HSS Volunteers in Dallas Bring Hope to their Community during COVID-19 Pandemic

By Himani Bhave and Inchara Kumar

The COVID-19 situation has turned the tables for many citizens across the US. The rise in unemployment has led to an increased demand for food from food banks and created an imbalance in society. “Food banks have been reporting a 40% increase in demand on average”, said Katie Fitzgerald, chief operating office at Feeding America, a network of 200 food banks and 60,000 food pantries and meal programs nationwide. Walmart, Target, and other supermarkets are trying to help during this pandemic, but there is still a shortage of food to people in need. Hindu Swayamsevak Sangh volunteers led by Mahesh Chamaria from Dallas, Texas, have leaped into action and are trying to help alleviate the situation on a smaller scale.

Serving Doctors and Nurses:

In the early morning at Southwestern hospital in UT, when the doctors and nurses sat tired at the end of another long shift, a representative of HSS served 100 hot meals to the hospital staff. The doctors and nurses were grateful for this pleasant surprise and were happy to take a short break from their tiring and monotonous schedule to enjoy the food. A lot of hard work and planning went in to help organize, including packing various groceries into compact boxes that included a full meal and dairy products. HSS had taken it upon themselves to help hospitals across their community for lunch and dinner once a month.

“We were not there to have the direct experience of serving lunch and dinner to the hospitals, but all of us worked hard to show the doctors and nurses the community’s gratitude towards their effort through this hot lunch,” commented Mahesh Chamaria, an active HSS Swayamsevak who is heavily involved with the project. Southwestern hospital displayed their gratitude in emails of acknowledgment and appreciation for all the work HSS is doing to their community. The volunteers believe that during these difficult times, supporting the community will lift people’s spirits and help get past this pandemic.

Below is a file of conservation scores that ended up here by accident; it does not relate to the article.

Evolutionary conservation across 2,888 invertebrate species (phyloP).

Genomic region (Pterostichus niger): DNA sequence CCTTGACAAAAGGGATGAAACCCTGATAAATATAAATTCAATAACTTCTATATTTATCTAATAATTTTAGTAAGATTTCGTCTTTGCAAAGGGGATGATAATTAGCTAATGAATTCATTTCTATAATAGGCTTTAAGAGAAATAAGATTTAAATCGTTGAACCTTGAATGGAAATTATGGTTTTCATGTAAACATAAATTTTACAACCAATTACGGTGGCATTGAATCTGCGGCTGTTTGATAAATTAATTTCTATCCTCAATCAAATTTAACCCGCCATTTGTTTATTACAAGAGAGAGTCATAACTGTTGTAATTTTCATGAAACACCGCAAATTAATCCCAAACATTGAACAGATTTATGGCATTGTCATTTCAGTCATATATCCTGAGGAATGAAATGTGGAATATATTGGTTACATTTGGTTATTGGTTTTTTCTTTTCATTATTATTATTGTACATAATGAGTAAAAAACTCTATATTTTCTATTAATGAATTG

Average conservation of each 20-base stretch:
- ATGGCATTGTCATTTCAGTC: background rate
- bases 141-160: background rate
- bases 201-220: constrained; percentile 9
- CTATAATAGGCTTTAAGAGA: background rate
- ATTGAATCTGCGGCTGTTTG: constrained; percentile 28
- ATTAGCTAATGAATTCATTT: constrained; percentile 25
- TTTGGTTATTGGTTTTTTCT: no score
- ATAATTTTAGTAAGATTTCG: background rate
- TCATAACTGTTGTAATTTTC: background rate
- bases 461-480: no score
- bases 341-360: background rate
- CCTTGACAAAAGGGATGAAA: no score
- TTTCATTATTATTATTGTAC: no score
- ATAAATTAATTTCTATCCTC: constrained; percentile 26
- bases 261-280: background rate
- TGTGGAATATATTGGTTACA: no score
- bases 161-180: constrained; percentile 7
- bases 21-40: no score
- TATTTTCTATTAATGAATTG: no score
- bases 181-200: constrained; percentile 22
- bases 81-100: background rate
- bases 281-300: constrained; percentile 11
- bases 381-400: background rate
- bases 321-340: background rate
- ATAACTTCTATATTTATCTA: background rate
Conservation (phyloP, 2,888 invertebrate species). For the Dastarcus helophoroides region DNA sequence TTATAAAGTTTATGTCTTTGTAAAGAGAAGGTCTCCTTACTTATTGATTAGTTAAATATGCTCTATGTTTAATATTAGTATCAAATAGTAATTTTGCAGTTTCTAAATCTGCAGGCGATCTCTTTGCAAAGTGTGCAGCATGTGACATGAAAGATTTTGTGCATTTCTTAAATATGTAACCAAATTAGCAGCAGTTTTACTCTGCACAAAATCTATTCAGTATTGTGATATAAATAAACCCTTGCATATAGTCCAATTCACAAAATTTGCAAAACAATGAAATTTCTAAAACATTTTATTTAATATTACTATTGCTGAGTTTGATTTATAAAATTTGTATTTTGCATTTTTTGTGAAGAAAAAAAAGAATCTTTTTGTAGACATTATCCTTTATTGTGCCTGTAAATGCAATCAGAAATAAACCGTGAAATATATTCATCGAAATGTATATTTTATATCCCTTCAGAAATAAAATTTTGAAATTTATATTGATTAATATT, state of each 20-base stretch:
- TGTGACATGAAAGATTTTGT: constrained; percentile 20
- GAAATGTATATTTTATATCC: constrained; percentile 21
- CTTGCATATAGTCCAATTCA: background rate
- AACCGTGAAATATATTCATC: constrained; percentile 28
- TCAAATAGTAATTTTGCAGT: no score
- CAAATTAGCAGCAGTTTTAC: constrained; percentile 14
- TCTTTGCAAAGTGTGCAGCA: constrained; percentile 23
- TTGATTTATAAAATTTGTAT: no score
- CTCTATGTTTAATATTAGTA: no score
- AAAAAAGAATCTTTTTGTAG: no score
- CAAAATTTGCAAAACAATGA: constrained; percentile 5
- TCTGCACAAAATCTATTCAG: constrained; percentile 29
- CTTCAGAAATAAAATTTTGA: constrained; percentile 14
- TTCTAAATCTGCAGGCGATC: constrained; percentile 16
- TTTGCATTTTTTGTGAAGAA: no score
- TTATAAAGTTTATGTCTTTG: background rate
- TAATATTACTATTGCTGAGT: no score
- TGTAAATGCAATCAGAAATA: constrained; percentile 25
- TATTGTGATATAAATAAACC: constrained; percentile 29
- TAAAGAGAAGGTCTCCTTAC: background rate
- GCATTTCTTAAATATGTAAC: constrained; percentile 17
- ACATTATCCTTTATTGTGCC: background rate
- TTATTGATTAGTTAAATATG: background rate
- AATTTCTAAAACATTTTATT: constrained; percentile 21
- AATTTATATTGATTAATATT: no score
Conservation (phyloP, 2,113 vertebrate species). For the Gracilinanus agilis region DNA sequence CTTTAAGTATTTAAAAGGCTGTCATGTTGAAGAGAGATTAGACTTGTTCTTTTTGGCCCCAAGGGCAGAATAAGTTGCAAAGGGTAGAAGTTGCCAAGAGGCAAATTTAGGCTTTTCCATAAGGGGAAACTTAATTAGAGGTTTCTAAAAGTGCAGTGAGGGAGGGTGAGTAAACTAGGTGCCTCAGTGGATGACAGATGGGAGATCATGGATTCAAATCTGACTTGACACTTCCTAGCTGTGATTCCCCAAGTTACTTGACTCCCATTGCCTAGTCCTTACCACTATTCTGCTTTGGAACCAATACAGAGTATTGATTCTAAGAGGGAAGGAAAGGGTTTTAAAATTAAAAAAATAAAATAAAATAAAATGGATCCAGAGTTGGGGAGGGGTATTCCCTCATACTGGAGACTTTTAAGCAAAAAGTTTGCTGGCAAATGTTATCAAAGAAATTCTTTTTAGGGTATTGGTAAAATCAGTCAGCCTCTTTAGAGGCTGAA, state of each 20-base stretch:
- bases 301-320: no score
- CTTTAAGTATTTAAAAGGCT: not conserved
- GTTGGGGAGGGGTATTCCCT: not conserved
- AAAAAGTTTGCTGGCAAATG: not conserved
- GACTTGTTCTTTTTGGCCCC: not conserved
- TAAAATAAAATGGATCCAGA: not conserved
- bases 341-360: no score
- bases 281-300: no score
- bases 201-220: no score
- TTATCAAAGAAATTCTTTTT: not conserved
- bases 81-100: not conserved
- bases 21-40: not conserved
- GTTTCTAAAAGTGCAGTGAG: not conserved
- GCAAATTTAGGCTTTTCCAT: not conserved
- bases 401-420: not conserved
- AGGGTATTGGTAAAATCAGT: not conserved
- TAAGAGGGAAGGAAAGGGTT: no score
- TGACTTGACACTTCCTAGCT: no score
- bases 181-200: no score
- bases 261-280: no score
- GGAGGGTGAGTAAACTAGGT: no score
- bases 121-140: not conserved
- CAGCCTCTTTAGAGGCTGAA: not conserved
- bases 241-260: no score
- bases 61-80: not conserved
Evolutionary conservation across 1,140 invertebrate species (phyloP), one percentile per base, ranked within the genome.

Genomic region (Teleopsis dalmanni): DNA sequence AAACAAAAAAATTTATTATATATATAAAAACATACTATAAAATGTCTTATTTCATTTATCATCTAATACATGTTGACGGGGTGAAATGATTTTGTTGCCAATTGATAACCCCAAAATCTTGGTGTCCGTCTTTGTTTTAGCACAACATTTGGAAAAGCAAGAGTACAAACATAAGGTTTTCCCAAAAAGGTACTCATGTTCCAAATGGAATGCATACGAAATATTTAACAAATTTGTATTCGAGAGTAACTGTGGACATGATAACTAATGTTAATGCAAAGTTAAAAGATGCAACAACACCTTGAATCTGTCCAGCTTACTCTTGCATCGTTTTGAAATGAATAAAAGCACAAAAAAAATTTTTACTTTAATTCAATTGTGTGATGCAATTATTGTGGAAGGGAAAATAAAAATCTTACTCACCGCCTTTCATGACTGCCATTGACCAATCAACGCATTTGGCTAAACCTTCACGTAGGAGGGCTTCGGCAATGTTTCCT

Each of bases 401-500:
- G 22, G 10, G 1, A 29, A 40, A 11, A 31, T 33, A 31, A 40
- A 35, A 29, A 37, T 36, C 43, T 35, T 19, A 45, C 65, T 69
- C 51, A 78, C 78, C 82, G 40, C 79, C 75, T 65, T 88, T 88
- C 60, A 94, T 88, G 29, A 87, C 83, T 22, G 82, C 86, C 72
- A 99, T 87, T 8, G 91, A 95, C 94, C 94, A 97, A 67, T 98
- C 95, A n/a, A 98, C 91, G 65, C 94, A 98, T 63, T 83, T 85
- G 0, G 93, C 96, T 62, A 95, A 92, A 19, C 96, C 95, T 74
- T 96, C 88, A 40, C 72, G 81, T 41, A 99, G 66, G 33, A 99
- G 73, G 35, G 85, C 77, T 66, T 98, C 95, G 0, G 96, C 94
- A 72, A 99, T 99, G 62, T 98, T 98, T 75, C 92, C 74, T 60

Senior citizens bereft of help:

Senior citizens are one of the most vulnerable parts of our society; “8 out of 10 deaths from COVID-19 have been from those age 65 or older,” says Dr. Natasha Bhuyan, a family physician in Phoenix, Arizona. This community is susceptible to believing inaccurate information about COVID-19 through the internet and social media. Many have little financial and emotional support and are prone to stress due to the current pandemic. HSS has come up with an effective way to serve senior citizens in all aspects.

“When we thought about helping people through our food donation and distribution on a second level, we immediately thought about the senior citizens and together began to think of ways to help them.” Mahesh Chamaria says. The HSS volunteers identified various senior citizens communities within the state where help was needed. Next, they delivered groceries directly to senior citizens to reduce the travel necessary by them to receive support.  Along with the grocery bags, they gave handmade cards with beautiful messages written by balas (children ages 9 to 12 years old). The grocery boxes last 15 to 20 days for a family. The same HSS volunteer group successfully delivered 80 cooked hot meals to senior citizens in another nearby community. “In shakha, we believe in a sense of gratitude through which we can give back to society.” Mahesh Chamaria says on behalf of all Shakha volunteers.

International College Students in need: